Migraine attacks become easier due to hormonal changes experienced by women. Estrogen fluctuations can trigger headaches for many women. Women with a history of migraine headaches may experience premenstrual or postmenstrual headaches when there is a decrease in estrogen levels. Pregnancy or the period of menopause can cause migraines as well as change the course of existing migraine attacks.

  • Hormone medications such as oral contraceptives (birth control pills) and hormone replacement therapy can also worsen the course of migraines.
  • Some foodstuffs, such as processed meats, stale cheese, and salty and processed foods, can trigger migraines. It is known that the sweetener aspartame and the preservative monosodium glutamate found in many foods can trigger migraines.
  • For example, a change in the eating pattern—skipping meals or overeating—can also facilitate the occurrence of a migraine attack.
  • Beverages; Alcohol, especially wine and high-caffeine drinks, can trigger migraines.
  • Stress plays an important role in migraine attacks. Stress at work or in home life may be the cause of frequent migraine attacks.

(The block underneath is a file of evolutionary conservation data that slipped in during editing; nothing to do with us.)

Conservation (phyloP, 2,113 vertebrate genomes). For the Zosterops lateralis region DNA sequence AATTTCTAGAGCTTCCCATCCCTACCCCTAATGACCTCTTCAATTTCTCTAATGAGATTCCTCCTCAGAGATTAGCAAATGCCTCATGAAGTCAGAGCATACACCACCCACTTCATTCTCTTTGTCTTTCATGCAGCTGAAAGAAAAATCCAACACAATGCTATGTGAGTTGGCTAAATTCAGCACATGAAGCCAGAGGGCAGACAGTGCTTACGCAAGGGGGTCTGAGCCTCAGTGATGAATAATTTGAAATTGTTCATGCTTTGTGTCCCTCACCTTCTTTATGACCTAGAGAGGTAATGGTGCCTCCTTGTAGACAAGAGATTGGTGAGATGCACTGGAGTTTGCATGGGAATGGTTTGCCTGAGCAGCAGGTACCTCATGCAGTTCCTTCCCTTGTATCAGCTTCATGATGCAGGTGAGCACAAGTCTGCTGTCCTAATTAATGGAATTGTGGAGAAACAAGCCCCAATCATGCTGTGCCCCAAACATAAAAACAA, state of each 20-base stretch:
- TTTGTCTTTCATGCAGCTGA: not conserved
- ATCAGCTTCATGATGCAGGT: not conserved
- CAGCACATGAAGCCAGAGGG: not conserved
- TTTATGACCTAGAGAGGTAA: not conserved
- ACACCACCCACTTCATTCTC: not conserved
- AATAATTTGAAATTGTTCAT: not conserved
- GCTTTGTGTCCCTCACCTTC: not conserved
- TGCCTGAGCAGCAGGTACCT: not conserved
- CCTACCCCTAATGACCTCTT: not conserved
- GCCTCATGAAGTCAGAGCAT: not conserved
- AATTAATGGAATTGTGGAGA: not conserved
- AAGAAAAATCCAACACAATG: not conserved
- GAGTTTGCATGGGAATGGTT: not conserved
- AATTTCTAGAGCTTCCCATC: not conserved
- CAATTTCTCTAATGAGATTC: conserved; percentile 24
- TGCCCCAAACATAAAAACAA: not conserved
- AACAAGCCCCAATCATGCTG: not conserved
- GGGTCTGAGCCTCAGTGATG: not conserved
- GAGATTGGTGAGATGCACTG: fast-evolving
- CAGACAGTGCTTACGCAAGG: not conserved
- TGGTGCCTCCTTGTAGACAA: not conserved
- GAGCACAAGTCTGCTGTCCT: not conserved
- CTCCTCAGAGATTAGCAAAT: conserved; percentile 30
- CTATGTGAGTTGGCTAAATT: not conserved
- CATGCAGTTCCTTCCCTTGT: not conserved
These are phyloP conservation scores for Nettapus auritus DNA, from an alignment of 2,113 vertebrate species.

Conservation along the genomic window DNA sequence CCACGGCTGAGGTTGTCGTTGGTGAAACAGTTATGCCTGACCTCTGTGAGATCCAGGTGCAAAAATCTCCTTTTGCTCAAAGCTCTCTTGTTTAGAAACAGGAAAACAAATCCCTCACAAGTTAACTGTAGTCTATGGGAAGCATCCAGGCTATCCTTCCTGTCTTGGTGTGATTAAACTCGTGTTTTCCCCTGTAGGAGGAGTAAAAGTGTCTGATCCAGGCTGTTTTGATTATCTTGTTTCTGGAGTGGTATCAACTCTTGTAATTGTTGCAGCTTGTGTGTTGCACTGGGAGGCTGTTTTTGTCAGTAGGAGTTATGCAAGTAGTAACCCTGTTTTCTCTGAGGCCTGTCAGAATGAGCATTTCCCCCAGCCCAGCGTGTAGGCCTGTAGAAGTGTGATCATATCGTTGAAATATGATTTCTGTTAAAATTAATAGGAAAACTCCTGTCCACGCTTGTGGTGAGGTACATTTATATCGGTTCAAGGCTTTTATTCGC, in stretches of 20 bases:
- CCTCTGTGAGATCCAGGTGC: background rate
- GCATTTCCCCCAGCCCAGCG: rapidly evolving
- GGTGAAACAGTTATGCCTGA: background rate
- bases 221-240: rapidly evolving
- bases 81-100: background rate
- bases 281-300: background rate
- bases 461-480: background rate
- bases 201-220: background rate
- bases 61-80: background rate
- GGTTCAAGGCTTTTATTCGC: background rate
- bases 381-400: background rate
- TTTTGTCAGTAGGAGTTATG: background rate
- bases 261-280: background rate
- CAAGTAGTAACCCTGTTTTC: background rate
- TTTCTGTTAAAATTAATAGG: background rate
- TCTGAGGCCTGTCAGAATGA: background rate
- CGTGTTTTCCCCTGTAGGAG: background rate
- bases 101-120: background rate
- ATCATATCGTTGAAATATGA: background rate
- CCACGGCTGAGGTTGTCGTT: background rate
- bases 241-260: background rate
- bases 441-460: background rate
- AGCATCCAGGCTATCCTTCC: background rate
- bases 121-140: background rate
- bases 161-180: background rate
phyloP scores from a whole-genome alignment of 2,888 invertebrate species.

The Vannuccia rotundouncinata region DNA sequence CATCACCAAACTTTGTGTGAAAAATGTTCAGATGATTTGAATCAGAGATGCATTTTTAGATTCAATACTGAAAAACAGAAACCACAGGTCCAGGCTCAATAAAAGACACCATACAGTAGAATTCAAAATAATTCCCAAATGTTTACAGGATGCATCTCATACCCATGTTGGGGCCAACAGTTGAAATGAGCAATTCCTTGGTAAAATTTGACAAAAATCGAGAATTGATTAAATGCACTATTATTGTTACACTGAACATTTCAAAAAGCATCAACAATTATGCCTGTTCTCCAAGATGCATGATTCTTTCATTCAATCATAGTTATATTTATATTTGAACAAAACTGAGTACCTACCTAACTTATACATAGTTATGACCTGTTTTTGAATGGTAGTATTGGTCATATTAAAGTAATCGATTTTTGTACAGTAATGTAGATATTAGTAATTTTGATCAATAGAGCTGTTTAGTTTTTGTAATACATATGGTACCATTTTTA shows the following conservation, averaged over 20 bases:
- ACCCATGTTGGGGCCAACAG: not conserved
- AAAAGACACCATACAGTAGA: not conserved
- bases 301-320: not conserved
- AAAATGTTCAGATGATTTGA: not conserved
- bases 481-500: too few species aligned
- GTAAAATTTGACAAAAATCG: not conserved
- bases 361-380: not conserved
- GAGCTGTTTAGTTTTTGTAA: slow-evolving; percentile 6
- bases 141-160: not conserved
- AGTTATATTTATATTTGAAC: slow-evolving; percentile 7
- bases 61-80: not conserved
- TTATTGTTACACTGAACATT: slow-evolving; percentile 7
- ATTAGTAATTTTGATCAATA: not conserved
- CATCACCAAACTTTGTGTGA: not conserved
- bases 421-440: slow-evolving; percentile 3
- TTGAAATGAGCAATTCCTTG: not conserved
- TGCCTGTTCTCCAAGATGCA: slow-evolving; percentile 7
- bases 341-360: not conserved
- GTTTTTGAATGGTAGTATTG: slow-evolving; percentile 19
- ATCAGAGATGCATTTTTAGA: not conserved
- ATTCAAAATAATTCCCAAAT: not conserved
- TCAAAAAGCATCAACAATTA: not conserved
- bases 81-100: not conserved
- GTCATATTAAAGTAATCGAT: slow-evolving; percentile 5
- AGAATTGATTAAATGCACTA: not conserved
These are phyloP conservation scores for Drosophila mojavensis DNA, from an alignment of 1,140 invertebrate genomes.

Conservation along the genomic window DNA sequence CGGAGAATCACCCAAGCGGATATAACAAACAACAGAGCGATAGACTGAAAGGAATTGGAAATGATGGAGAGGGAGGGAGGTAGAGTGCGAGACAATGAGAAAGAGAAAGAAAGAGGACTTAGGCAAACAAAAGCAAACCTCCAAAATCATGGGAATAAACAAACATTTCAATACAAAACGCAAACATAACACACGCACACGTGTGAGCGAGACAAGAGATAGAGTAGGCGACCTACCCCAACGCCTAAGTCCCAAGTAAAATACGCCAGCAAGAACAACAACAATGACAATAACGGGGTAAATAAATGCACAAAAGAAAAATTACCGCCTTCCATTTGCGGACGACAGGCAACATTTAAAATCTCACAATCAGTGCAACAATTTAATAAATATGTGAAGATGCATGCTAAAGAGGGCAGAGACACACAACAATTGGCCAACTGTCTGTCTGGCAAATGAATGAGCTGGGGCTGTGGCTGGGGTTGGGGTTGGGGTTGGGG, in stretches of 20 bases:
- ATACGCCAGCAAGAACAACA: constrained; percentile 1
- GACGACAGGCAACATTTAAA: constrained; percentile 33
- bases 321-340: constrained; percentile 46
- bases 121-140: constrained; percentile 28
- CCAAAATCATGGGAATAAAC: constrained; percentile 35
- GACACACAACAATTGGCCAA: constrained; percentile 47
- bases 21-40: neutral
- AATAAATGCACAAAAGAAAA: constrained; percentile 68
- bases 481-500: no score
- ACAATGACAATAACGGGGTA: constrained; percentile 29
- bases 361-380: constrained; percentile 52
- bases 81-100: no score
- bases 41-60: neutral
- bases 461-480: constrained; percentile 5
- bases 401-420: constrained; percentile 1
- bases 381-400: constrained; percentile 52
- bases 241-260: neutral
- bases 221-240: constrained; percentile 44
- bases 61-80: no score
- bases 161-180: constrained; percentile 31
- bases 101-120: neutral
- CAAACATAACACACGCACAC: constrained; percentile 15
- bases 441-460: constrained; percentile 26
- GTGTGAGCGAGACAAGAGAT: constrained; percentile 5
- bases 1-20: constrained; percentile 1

• Loud noises, bright lights, or exposure to sunlight can trigger a migraine attack. Some types of fragrances and some odors, including perfume, thinner, and cigarette smoke, can trigger a migraine attack.
  • Changes in sleep and wakefulness patterns are also known triggers of migraine. Conditions such as insomnia, excessive sleep, deterioration in sleep quality, and jet lag can cause migraine attacks to become more frequent or occur.
  • Migraine attacks may occur with sexual activity or intense physical exertion.
  • Medicines called vasodilators, such as nitroglycerin or oral contraceptives (birth control pills), can worsen migraines.
  • Wind, storms, extremely bright sunlight, high humidity, and high pressure are the main known meteorological triggers.
  • Weather changes can trigger migraine attacks. It is stated by migraine patients that migraine attacks become more frequent, especially in cold weather.